Coronavirus is a new mutation of a virus that causes respiratory infections and is known as 2019-nCov. Coronavirus first began in Wuhan, China and spreads via human contact.

According to the Center for Disease Control (CDC) website on coronavirus “Respiratory illness caused by 2019-nCov in Wuhan, China had some link to a large seafood and live animal market, suggesting animal-to-person spread. Later, a growing number of patients reportedly did not have exposure to animal markets, indicating person-to-person spread.”

Ritwij Kulkarni, Ph.D., is an immunologist and a professor in the biology department at the University of Louisiana at Lafayette.

“This is a new human virus,” Kulkarni said. “Symptoms range from no symptoms or really mild symptoms to serious to where some people die from it.”

He also said that there is no cure for the disease.

“For viruses we have antivirals, but for this one, we don’t. That’s what makes it so dangerous,” Kulkarni said.

However, he believes it’s not a deadly virus.

“We know other viruses from this same group of viruses, like those that caused the flu epidemic in 2002-2003, and the SARS virus. I think that their mortality rate was 10%,” Kulkarni said. “Here, the mortality rate (for coronavirus), at least now, is 3% to 4%. So it’s not exactly deadly-deadly.”

UL Lafayette sent out an email stating that students at the university are not at risk of getting coronavirus as of now.

“There are no reported cases in Louisiana. There are no reported cases at the University of Louisiana at Lafayette. No cases are under investigation in Louisiana,” reads the statement.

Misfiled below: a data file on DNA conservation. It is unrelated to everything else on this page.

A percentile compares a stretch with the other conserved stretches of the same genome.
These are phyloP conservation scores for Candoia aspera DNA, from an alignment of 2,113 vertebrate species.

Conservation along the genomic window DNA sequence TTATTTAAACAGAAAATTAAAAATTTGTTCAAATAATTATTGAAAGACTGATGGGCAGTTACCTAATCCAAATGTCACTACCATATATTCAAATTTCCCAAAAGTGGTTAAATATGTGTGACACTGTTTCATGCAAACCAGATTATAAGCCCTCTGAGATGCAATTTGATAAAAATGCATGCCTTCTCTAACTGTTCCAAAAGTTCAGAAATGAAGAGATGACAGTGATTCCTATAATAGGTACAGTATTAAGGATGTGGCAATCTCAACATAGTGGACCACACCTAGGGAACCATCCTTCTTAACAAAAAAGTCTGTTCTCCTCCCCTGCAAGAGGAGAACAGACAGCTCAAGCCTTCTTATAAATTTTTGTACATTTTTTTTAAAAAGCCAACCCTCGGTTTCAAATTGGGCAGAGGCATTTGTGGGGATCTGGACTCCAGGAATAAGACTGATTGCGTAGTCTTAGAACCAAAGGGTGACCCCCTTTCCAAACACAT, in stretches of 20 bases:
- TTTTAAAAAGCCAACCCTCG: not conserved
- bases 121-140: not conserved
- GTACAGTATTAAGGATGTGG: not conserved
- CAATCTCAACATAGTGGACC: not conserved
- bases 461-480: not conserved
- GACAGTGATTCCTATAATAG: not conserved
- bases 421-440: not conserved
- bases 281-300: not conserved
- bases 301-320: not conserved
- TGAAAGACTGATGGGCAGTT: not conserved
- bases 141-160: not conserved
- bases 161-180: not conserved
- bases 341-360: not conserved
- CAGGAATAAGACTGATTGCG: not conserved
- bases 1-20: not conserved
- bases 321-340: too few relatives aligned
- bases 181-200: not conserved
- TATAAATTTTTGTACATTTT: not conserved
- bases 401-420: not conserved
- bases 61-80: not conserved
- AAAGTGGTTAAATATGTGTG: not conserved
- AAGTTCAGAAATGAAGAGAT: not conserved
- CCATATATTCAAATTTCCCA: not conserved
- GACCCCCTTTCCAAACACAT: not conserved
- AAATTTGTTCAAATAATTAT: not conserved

The report also stated that the University will keep students up to date and is trying to keep the campus free of the disease.

“UL Lafayette, in collaboration with the Louisiana Office of Public Health, is monitoring the situation to ensure the health and safety of the University community. The University will provide updates as needed,” according to the statement.

The statement concluded with ways that students can protect themselves, such as not coughing into their hands and washing their hands regularly.

According to the statement, “To protect yourself and others, members of the campus community: should cover their mouths or noses with a tissue or their shirtsleeves — not their hands — when coughing or sneezing, should wash their hands with soap and water for at least 20 seconds (and) use an alcohol-based hand sanitizer if soap and water are not available.”

In spite of all of this information, the CDC is concerned that it is a public health risk.

“This is a very serious public health threat. The fact that this virus has caused severe illness and sustained person-to-person spread in China is concerning, but it’s unclear how the situation in the United States will unfold at this time,” reads the CDC website.

The CDC states that it will continue to spread and people should be vaccinated and take antivirals.

“It’s also likely that person-to-person spread will continue to occur, including in the United States,” states the website. “It’s currently flu and respiratory disease season and CDC recommends getting vaccinated, taking everyday preventive actions to stop the spread of germs, and taking flu antivirals if prescribed.”

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